If there is nothing you need rescue from
Life is something no one has a corner on

Don’t whitewash the truth about yourself ‘cause
Nobody’s got it all together
If you want to be like everyone else well
Nobody’s got it all together

When the parts that are self righteous
Start to disappear
Every other life is
Just another mirror
And life is way too short to run and hide

Don’t whitewash the truth about yourself ‘cause
Nobody’s got it all together
If you want to be like everyone else well
Nobody’s got it all together

Square Peg

Like a square peg in a round hole
I can’t seem to fit their mold
And make my way past the entrance
I have had my turn to play
But never understood their game
And much less how someone wins it

Always looking in
Never seem to fit
But you’ve been there before
Do you have a place
For losers in this race
Cause I can’t run it anymore

It is said that the rain will fall
Equally upon us all
And there is no rhyme or reason
Still I find myself surprised
When it seems like its my time
To walk in that rainy season

Always looking in
Never seem to fit
But you’ve been there before
Do you have a place
For losers in this race
Cause I can’t run it anymore

Nothing has turned out as planned
And all I have left is to throw up my hands
You never led me the safe way
And this time’s no different
I’ll walk it again, again

Like a square peg in a round hole
I will never fit that mold
So why even try
Why even try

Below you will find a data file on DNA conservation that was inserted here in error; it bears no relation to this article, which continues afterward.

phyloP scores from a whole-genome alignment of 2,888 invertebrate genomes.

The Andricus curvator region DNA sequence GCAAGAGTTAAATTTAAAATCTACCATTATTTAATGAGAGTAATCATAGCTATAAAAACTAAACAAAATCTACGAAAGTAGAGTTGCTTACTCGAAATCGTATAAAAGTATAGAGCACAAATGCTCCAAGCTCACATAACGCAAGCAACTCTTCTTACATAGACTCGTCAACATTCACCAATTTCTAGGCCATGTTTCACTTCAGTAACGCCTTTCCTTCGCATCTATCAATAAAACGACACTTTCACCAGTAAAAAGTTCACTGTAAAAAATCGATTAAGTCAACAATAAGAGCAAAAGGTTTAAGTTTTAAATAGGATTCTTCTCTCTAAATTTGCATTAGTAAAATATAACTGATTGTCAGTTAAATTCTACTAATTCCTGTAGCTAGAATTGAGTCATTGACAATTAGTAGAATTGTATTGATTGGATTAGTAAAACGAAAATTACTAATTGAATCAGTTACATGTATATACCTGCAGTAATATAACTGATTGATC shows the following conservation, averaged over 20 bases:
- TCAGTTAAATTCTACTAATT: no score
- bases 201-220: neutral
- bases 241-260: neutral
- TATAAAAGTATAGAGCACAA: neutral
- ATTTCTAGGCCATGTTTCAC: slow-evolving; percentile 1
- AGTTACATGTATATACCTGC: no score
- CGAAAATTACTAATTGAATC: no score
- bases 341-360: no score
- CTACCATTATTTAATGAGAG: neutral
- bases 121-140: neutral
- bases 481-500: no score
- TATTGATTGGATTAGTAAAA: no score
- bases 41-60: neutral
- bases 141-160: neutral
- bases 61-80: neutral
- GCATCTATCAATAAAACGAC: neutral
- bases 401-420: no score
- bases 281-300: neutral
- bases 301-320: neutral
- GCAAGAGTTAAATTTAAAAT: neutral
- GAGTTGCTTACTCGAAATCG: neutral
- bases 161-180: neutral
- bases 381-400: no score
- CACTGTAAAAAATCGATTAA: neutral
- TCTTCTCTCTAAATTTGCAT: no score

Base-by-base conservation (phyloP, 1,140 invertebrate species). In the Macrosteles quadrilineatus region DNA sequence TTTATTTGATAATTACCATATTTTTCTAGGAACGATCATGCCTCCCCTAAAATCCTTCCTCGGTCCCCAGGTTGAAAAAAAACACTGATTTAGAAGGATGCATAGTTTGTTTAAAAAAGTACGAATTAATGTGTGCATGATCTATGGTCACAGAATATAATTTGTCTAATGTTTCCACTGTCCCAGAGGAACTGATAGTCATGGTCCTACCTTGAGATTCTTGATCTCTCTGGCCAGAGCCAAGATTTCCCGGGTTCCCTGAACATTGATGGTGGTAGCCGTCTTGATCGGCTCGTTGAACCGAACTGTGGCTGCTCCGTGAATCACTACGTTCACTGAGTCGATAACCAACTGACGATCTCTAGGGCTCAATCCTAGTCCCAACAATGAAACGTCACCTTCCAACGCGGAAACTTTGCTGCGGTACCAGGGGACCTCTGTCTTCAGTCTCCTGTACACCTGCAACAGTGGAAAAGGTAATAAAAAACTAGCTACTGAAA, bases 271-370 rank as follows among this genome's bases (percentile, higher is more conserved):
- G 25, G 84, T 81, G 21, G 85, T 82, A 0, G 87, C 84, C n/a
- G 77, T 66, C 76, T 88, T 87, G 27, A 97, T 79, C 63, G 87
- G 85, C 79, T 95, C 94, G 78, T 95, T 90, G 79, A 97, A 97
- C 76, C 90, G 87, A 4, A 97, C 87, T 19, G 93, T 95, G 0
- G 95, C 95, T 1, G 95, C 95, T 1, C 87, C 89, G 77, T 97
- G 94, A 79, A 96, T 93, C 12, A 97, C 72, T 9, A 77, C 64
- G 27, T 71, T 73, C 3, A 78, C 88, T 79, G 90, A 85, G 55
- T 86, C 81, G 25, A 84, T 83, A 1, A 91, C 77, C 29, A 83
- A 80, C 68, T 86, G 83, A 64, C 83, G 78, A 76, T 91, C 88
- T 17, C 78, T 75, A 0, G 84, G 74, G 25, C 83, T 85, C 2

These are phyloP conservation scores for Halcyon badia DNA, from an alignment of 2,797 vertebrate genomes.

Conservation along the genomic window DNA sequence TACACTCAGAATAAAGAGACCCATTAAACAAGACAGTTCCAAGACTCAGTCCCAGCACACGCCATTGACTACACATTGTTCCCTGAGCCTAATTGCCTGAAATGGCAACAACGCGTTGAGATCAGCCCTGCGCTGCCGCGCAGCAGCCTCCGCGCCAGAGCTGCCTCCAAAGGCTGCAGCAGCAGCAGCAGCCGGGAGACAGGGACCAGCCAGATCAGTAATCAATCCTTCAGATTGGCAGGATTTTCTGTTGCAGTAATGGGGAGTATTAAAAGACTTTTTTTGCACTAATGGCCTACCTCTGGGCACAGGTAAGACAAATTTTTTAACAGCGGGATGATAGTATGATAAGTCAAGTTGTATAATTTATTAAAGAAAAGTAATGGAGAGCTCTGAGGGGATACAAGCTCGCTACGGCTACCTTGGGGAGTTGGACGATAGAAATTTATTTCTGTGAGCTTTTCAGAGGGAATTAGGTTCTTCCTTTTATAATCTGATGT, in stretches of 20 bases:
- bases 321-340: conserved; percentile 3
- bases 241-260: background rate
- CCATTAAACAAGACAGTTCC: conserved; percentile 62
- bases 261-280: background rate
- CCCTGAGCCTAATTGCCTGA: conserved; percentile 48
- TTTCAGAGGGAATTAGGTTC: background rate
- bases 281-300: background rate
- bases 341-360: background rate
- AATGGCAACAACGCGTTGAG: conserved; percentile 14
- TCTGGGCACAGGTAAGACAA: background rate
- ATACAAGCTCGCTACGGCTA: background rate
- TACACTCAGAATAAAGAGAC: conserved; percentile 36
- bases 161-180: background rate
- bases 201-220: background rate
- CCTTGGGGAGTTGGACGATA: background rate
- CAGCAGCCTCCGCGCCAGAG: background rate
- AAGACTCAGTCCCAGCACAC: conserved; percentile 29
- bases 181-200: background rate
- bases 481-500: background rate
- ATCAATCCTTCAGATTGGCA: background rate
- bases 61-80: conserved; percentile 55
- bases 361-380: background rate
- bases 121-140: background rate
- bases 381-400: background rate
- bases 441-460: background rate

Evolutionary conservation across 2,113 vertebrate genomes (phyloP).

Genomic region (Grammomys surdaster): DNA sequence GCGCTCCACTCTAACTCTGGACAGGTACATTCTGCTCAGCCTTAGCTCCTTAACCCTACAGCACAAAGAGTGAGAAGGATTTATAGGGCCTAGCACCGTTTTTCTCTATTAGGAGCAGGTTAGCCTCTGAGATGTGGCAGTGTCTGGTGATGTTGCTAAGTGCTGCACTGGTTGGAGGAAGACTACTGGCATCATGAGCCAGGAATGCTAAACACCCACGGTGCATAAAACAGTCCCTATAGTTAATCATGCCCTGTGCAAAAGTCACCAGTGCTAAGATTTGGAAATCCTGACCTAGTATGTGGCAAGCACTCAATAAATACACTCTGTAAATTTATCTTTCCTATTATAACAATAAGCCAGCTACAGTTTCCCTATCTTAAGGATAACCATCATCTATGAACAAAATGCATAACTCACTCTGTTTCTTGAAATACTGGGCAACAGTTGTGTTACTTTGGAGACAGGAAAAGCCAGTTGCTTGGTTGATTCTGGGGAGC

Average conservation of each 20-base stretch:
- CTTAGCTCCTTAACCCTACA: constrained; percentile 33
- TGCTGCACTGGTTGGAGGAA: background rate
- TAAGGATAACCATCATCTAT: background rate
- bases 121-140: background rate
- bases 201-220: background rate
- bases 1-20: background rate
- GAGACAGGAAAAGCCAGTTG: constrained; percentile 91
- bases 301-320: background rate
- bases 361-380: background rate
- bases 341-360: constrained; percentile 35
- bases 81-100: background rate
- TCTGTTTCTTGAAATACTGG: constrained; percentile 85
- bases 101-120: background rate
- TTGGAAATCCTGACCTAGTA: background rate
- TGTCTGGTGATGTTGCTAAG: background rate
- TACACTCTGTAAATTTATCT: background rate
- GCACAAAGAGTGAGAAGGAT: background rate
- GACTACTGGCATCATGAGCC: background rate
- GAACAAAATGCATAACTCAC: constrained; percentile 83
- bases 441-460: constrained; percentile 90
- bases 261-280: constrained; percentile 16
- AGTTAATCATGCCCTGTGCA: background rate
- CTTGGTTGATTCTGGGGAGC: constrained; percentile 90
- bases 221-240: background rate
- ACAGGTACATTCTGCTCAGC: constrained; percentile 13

Always looking in
Never seem to fit
But you’ve been there before
Do you have a place
For losers in this race
Cause I can’t run it anymore

Resentful Envy

I took Samuel to Cub Scouts last night, and I had a conversation with one of the leaders that rattled me. He was describing some of the "struggles" in finding a house for his family for around $200,000. As I let him talk, I grew in resentment and anger - not toward him, but toward God and the providential limits (financial, relational, to name a couple) he has placed on us.

I took a walk after I got home from Scouts, and felt furious. I vented my anger toward God, and I sensed his care and attentive listening. Slowly his acceptance began to melt my hard heart. I realized a "hypothetical" choice was before me: would I rather have a deeper understanding and experience of God or have a successful career, material goodies and popularity? Not that I can make a choice like that, but it shook me to think I would choose (heartily!) the successful life in that moment. I began to realize how foolish such a choice would be, and how such a choice would ruin me and break the heart of God.

This morning I was reading in Allender & Longman's book The Cry of the Soul, and my reflections were confirmed as I began to read their chapter on "resentful envy/jealousy." They pointed to Psalm 73, which I took the rest of my morning time meditating on. Particularly verses 21-26:

  When my soul was embittered,
when I was pricked in heart,
  I was brutish and ignorant;
I was like a beast toward you.

 Nevertheless, I am continually with you;
you hold my right hand.
  You guide me with your counsel,
and afterward you will receive me to glory.
  Whom have I in heaven but you?
And there is nothing on earth that I desire besides you.
  My flesh and my heart may fail,
but God is the strength of my heart and my portion forever.

I want to want God more than anything else, and his mercy is bringing me closer to that reality. I don't really have a choice about what limits his providence determines for me; the choice I have is whether or not I will, within those limits, know and love God.

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Thursday, October 15, 2009

John Owen on Beholding Christ